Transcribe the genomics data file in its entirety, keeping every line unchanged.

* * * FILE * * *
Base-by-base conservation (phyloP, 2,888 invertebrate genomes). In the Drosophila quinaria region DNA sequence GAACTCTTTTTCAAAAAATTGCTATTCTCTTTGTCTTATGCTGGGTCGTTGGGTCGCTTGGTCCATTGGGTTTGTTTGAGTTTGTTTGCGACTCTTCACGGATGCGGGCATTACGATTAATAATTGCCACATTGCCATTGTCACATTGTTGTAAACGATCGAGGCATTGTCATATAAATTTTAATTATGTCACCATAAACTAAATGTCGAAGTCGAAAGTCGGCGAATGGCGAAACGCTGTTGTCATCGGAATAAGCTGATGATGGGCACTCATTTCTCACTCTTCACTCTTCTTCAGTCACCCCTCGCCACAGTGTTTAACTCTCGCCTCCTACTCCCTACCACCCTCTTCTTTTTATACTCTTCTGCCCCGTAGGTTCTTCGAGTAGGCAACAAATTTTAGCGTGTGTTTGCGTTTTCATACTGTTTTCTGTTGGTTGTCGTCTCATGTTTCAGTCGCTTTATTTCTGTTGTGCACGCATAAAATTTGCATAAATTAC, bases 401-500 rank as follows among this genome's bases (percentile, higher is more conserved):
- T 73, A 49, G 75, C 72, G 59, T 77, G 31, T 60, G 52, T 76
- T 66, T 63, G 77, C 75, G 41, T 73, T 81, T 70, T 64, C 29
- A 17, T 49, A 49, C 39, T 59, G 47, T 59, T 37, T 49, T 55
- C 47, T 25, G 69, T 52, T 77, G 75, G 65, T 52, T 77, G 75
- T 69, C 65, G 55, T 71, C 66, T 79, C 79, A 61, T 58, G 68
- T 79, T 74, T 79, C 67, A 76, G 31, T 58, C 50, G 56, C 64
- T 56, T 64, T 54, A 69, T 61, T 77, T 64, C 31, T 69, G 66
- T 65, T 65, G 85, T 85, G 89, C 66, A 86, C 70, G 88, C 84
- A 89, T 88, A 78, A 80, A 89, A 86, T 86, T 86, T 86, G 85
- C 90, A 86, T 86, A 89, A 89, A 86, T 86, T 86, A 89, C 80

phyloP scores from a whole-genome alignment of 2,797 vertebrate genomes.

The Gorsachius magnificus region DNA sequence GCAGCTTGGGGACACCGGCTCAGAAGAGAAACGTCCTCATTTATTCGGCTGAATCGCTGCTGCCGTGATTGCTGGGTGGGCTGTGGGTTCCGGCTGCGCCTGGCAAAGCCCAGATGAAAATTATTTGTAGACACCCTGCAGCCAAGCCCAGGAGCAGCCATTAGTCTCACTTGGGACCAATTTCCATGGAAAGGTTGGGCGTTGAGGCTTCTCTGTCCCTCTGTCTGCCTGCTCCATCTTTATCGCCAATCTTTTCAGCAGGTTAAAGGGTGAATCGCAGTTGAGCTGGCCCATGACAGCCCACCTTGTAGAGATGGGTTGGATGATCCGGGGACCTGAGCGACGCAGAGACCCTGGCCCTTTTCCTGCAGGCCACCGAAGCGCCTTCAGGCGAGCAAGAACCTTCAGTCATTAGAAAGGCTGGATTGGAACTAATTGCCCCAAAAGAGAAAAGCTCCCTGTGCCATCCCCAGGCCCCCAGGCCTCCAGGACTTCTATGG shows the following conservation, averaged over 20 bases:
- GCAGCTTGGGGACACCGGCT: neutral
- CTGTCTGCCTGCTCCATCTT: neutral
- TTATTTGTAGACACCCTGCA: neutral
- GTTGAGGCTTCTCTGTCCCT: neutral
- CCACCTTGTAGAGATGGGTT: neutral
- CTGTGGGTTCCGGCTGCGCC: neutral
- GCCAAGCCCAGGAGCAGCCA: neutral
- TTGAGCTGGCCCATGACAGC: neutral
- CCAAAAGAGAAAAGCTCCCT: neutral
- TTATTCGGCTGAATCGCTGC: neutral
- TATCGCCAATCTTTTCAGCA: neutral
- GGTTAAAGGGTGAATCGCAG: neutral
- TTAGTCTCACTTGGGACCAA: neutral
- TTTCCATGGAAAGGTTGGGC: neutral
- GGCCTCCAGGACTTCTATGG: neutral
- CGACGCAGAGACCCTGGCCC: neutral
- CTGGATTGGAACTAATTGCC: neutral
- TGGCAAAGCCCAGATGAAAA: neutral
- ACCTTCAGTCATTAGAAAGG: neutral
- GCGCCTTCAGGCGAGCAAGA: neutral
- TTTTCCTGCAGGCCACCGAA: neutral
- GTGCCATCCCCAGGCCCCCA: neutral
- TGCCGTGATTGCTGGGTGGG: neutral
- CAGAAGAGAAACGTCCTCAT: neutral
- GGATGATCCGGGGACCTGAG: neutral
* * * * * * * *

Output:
Base-by-base conservation (phyloP, 2,888 invertebrate genomes). In the Drosophila quinaria region DNA sequence GAACTCTTTTTCAAAAAATTGCTATTCTCTTTGTCTTATGCTGGGTCGTTGGGTCGCTTGGTCCATTGGGTTTGTTTGAGTTTGTTTGCGACTCTTCACGGATGCGGGCATTACGATTAATAATTGCCACATTGCCATTGTCACATTGTTGTAAACGATCGAGGCATTGTCATATAAATTTTAATTATGTCACCATAAACTAAATGTCGAAGTCGAAAGTCGGCGAATGGCGAAACGCTGTTGTCATCGGAATAAGCTGATGATGGGCACTCATTTCTCACTCTTCACTCTTCTTCAGTCACCCCTCGCCACAGTGTTTAACTCTCGCCTCCTACTCCCTACCACCCTCTTCTTTTTATACTCTTCTGCCCCGTAGGTTCTTCGAGTAGGCAACAAATTTTAGCGTGTGTTTGCGTTTTCATACTGTTTTCTGTTGGTTGTCGTCTCATGTTTCAGTCGCTTTATTTCTGTTGTGCACGCATAAAATTTGCATAAATTAC, bases 401-500 rank as follows among this genome's bases (percentile, higher is more conserved):
- T 73, A 49, G 75, C 72, G 59, T 77, G 31, T 60, G 52, T 76
- T 66, T 63, G 77, C 75, G 41, T 73, T 81, T 70, T 64, C 29
- A 17, T 49, A 49, C 39, T 59, G 47, T 59, T 37, T 49, T 55
- C 47, T 25, G 69, T 52, T 77, G 75, G 65, T 52, T 77, G 75
- T 69, C 65, G 55, T 71, C 66, T 79, C 79, A 61, T 58, G 68
- T 79, T 74, T 79, C 67, A 76, G 31, T 58, C 50, G 56, C 64
- T 56, T 64, T 54, A 69, T 61, T 77, T 64, C 31, T 69, G 66
- T 65, T 65, G 85, T 85, G 89, C 66, A 86, C 70, G 88, C 84
- A 89, T 88, A 78, A 80, A 89, A 86, T 86, T 86, T 86, G 85
- C 90, A 86, T 86, A 89, A 89, A 86, T 86, T 86, A 89, C 80

phyloP scores from a whole-genome alignment of 2,797 vertebrate genomes.

The Gorsachius magnificus region DNA sequence GCAGCTTGGGGACACCGGCTCAGAAGAGAAACGTCCTCATTTATTCGGCTGAATCGCTGCTGCCGTGATTGCTGGGTGGGCTGTGGGTTCCGGCTGCGCCTGGCAAAGCCCAGATGAAAATTATTTGTAGACACCCTGCAGCCAAGCCCAGGAGCAGCCATTAGTCTCACTTGGGACCAATTTCCATGGAAAGGTTGGGCGTTGAGGCTTCTCTGTCCCTCTGTCTGCCTGCTCCATCTTTATCGCCAATCTTTTCAGCAGGTTAAAGGGTGAATCGCAGTTGAGCTGGCCCATGACAGCCCACCTTGTAGAGATGGGTTGGATGATCCGGGGACCTGAGCGACGCAGAGACCCTGGCCCTTTTCCTGCAGGCCACCGAAGCGCCTTCAGGCGAGCAAGAACCTTCAGTCATTAGAAAGGCTGGATTGGAACTAATTGCCCCAAAAGAGAAAAGCTCCCTGTGCCATCCCCAGGCCCCCAGGCCTCCAGGACTTCTATGG shows the following conservation, averaged over 20 bases:
- GCAGCTTGGGGACACCGGCT: neutral
- CTGTCTGCCTGCTCCATCTT: neutral
- TTATTTGTAGACACCCTGCA: neutral
- GTTGAGGCTTCTCTGTCCCT: neutral
- CCACCTTGTAGAGATGGGTT: neutral
- CTGTGGGTTCCGGCTGCGCC: neutral
- GCCAAGCCCAGGAGCAGCCA: neutral
- TTGAGCTGGCCCATGACAGC: neutral
- CCAAAAGAGAAAAGCTCCCT: neutral
- TTATTCGGCTGAATCGCTGC: neutral
- TATCGCCAATCTTTTCAGCA: neutral
- GGTTAAAGGGTGAATCGCAG: neutral
- TTAGTCTCACTTGGGACCAA: neutral
- TTTCCATGGAAAGGTTGGGC: neutral
- GGCCTCCAGGACTTCTATGG: neutral
- CGACGCAGAGACCCTGGCCC: neutral
- CTGGATTGGAACTAATTGCC: neutral
- TGGCAAAGCCCAGATGAAAA: neutral
- ACCTTCAGTCATTAGAAAGG: neutral
- GCGCCTTCAGGCGAGCAAGA: neutral
- TTTTCCTGCAGGCCACCGAA: neutral
- GTGCCATCCCCAGGCCCCCA: neutral
- TGCCGTGATTGCTGGGTGGG: neutral
- CAGAAGAGAAACGTCCTCAT: neutral
- GGATGATCCGGGGACCTGAG: neutral